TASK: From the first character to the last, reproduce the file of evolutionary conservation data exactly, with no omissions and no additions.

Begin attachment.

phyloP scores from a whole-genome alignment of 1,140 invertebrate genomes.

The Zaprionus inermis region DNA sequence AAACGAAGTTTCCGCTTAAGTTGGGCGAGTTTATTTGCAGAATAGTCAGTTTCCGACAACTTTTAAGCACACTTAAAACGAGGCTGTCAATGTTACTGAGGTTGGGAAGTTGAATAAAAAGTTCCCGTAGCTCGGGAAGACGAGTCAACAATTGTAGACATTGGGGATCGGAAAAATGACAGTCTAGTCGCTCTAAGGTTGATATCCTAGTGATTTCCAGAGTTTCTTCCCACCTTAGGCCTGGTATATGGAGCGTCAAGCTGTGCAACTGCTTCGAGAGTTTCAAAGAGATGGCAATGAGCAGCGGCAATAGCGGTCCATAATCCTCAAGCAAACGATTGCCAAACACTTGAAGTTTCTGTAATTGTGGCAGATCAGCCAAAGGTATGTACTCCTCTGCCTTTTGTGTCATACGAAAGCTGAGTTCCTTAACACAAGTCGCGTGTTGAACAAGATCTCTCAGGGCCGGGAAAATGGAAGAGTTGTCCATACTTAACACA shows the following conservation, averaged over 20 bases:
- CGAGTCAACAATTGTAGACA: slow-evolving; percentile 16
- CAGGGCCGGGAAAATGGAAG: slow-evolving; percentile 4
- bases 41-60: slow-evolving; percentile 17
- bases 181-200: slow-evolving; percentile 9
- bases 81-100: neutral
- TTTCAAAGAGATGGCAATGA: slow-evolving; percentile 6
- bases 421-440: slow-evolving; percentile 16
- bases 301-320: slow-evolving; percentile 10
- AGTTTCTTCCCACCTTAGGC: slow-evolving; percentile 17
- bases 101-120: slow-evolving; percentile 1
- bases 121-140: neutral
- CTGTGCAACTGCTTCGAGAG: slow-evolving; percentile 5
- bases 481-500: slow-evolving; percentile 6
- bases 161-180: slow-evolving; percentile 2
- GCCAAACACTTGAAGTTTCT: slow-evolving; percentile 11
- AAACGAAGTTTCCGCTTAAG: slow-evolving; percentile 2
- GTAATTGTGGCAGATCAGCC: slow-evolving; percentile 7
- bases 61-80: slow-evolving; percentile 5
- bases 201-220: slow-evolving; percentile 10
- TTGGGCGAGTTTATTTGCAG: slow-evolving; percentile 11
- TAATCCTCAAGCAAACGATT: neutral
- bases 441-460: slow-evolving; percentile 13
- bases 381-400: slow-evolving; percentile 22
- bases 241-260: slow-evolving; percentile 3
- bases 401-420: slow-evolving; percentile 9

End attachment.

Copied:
phyloP scores from a whole-genome alignment of 1,140 invertebrate genomes.

The Zaprionus inermis region DNA sequence AAACGAAGTTTCCGCTTAAGTTGGGCGAGTTTATTTGCAGAATAGTCAGTTTCCGACAACTTTTAAGCACACTTAAAACGAGGCTGTCAATGTTACTGAGGTTGGGAAGTTGAATAAAAAGTTCCCGTAGCTCGGGAAGACGAGTCAACAATTGTAGACATTGGGGATCGGAAAAATGACAGTCTAGTCGCTCTAAGGTTGATATCCTAGTGATTTCCAGAGTTTCTTCCCACCTTAGGCCTGGTATATGGAGCGTCAAGCTGTGCAACTGCTTCGAGAGTTTCAAAGAGATGGCAATGAGCAGCGGCAATAGCGGTCCATAATCCTCAAGCAAACGATTGCCAAACACTTGAAGTTTCTGTAATTGTGGCAGATCAGCCAAAGGTATGTACTCCTCTGCCTTTTGTGTCATACGAAAGCTGAGTTCCTTAACACAAGTCGCGTGTTGAACAAGATCTCTCAGGGCCGGGAAAATGGAAGAGTTGTCCATACTTAACACA shows the following conservation, averaged over 20 bases:
- CGAGTCAACAATTGTAGACA: slow-evolving; percentile 16
- CAGGGCCGGGAAAATGGAAG: slow-evolving; percentile 4
- bases 41-60: slow-evolving; percentile 17
- bases 181-200: slow-evolving; percentile 9
- bases 81-100: neutral
- TTTCAAAGAGATGGCAATGA: slow-evolving; percentile 6
- bases 421-440: slow-evolving; percentile 16
- bases 301-320: slow-evolving; percentile 10
- AGTTTCTTCCCACCTTAGGC: slow-evolving; percentile 17
- bases 101-120: slow-evolving; percentile 1
- bases 121-140: neutral
- CTGTGCAACTGCTTCGAGAG: slow-evolving; percentile 5
- bases 481-500: slow-evolving; percentile 6
- bases 161-180: slow-evolving; percentile 2
- GCCAAACACTTGAAGTTTCT: slow-evolving; percentile 11
- AAACGAAGTTTCCGCTTAAG: slow-evolving; percentile 2
- GTAATTGTGGCAGATCAGCC: slow-evolving; percentile 7
- bases 61-80: slow-evolving; percentile 5
- bases 201-220: slow-evolving; percentile 10
- TTGGGCGAGTTTATTTGCAG: slow-evolving; percentile 11
- TAATCCTCAAGCAAACGATT: neutral
- bases 441-460: slow-evolving; percentile 13
- bases 381-400: slow-evolving; percentile 22
- bases 241-260: slow-evolving; percentile 3
- bases 401-420: slow-evolving; percentile 9